The new government guidelines to protect you from drones won't protect you from drones

This image was removed due to legal reasons.

On Thursday, after more than a year, the National Telecommunications & Information Administration (NTIA) released a set of guidelines regarding "best practices" for maintaining privacy while operating unmanned aircraft systems, a.k.a. drones.


In February 2015, President Obama asked NTIA to work with private stakeholders in the drone industry, including companies operating private drones and digital privacy groups like Center for Democracy & Technology, to come up with the guidelines. The results are some pretty weak sauce to allay the concerns of people worried about drones hovering over their homes taking photos. (Those people would be better off buying an anti-drone defense system.)

Five guidelines are set forth in a brisk eight pages and mostly outline how private drone operators ought to collect, use, and protect data; which means taking photos or otherwise collecting identifying details about the people underneath the drone. (An exception is carved out for news organizations, to whom the best practices don't apply, because of First Amendment limits on what the government can tell the press not to do.)

The guidelines broadly discourage flying commercial drones over private property unless absolutely necessary, and say you should do your best to secure data.

But here's a lil' snag: the guidelines remain entirely voluntary. Look, it's right there in the title! "Voluntary Best Practices for UAS Privacy, Transparency, and Accountability." The Senate has asked for more guidelines that could lead to legislation (in a yet-to-be-passed bill), but who knows when that might come along in an enforceable way.

In the meantime, all that stands in place to stop companies operating private drones from using subpar data protection is, effectively, whether or not they feel like they should. And, as digital privacy advocates Access Now point out in their post on the new guidelines, the recommendations put forth fall short of Federal Trade Commission standards for privacy protections, even if drone operators choose to put them in place. Writes Access Now:

[T]he outcome document undersells the very real threats that drones pose to individual privacy as merely “privacy concerns.” This framing cheapens a time-tested fact: the cheaper and easier it is to collect information, the more often it will be collected, stored, analyzed, and used in ways that may be either useless for or actually harmful to the data subject.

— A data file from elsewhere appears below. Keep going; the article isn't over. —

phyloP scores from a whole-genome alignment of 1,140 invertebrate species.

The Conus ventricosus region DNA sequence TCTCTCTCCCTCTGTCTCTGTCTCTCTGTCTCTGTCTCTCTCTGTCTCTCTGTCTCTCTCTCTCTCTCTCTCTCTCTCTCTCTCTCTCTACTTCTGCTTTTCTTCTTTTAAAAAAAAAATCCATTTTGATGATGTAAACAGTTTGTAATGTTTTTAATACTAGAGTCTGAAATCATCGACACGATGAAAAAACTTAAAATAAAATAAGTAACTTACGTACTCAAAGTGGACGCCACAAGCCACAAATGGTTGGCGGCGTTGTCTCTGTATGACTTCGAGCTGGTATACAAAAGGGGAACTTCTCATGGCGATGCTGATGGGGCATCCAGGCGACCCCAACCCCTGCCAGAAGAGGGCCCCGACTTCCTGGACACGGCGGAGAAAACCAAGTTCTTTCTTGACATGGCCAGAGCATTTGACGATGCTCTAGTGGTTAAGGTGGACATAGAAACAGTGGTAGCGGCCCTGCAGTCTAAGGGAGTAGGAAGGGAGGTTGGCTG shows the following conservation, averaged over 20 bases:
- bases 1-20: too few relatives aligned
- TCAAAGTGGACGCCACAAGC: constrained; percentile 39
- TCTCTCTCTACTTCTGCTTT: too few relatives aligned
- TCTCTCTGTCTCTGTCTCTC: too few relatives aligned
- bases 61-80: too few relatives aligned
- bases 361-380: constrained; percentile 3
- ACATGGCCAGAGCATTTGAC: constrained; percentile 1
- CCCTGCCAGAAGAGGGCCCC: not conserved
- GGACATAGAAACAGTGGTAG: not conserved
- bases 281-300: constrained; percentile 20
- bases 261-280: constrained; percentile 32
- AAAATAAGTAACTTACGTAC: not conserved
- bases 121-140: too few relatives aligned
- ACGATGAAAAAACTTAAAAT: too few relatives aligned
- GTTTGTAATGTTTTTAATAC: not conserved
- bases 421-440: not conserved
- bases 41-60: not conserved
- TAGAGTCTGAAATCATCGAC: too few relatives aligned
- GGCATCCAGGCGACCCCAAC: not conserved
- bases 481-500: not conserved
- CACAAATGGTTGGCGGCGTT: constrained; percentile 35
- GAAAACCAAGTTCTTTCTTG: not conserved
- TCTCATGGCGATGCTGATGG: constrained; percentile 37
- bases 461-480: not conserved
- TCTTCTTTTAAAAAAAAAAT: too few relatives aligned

The FAA does have regulations for drones, and requires certain drones be registered, but privacy concerns are pretty much solely the province of the NTIA, and this is what they've produced.

Meanwhile, alternative means to avoid drones seem to be drying up. One illustrative example is NoFlyZone, a site that debuted last year and was billed by Slate as a way to "register your address in a database so drones will avoid flying over it." The plan, while perhaps optimistic, seemed fairly comprehensive:

NoFlyZone’s long-term plan is to create a mobile app and offer a freemium model where registering addresses as no-fly zones is free, but using customizable features costs money. For example, you could pay a subscription to make the air above your house available to delivery drones, but indicate that you don’t want camera-equipped drones flying overhead. Or you could create Do Not Disturb time periods.


Today, the site is rather different. It consists of two pages and explains that "NoFlyZone maintains a comprehensive airspace database of critical infrastructure and sensitive sites." In other words, not homes. The site goes on to explain that their list "includes civil and military airspace, airports, hospitals, schools, nuclear power plants, prisons and other sensitive locations."

Don't worry though: NoFlyZone's founder, Ben Marcus, has kept busy. AirMap, his company providing apps and information to airports, drone pilots, and so on, raised $15 million in April. It's unclear whether the addresses submitted to NoFlyZone are in AirMap's database. Marcus, AirMap, and NoFlyZone have yet to respond to my emails or phone calls. [Update: AirMap co-founder Greg McNeal got back to me. His explanation is below.]


It's great if regulators want to take privacy seriously when it comes to drones, but it's going to require them to actually regulate, not just produce flimsy guidelines.

Update: Greg McNeal, AirMap's co-founder explained that while AirMap continues, NoFlyZone, which was separate is no longer around. He explained why via email:

NoFlyZone no longer exists, Ben Marcus started the system as a way to help broker a compromise between the benefits of drone technology and people’s concerns with drones.  While many people embraced the idea of letting drone operators know that flying over their property wasn’t welcomed, there was no clear legal basis on which those residents could exclude drones.  Because of that, manufacturers didn’t feel the need to participate in the system, so the business was closed.  The website is now largely a landing page for individuals interested in finding out how to protect critical infrastructure and sensitive sites that have some regulatory or legal restriction associated with them.  For example, there is FAA guidance for aircraft, instructing such aircraft to not loiter over certain types of critical infrastructure like prisons or powerplants.


The explanation doesn't include what happened to the addresses submitted to NoFlyZone, and I've written back to see if more information on what was done with those is available. [Update 2: McNeal tells me they were deleted.]

Ethan Chiel is a reporter for Fusion, writing mostly about the internet and technology. You can (and should) email him at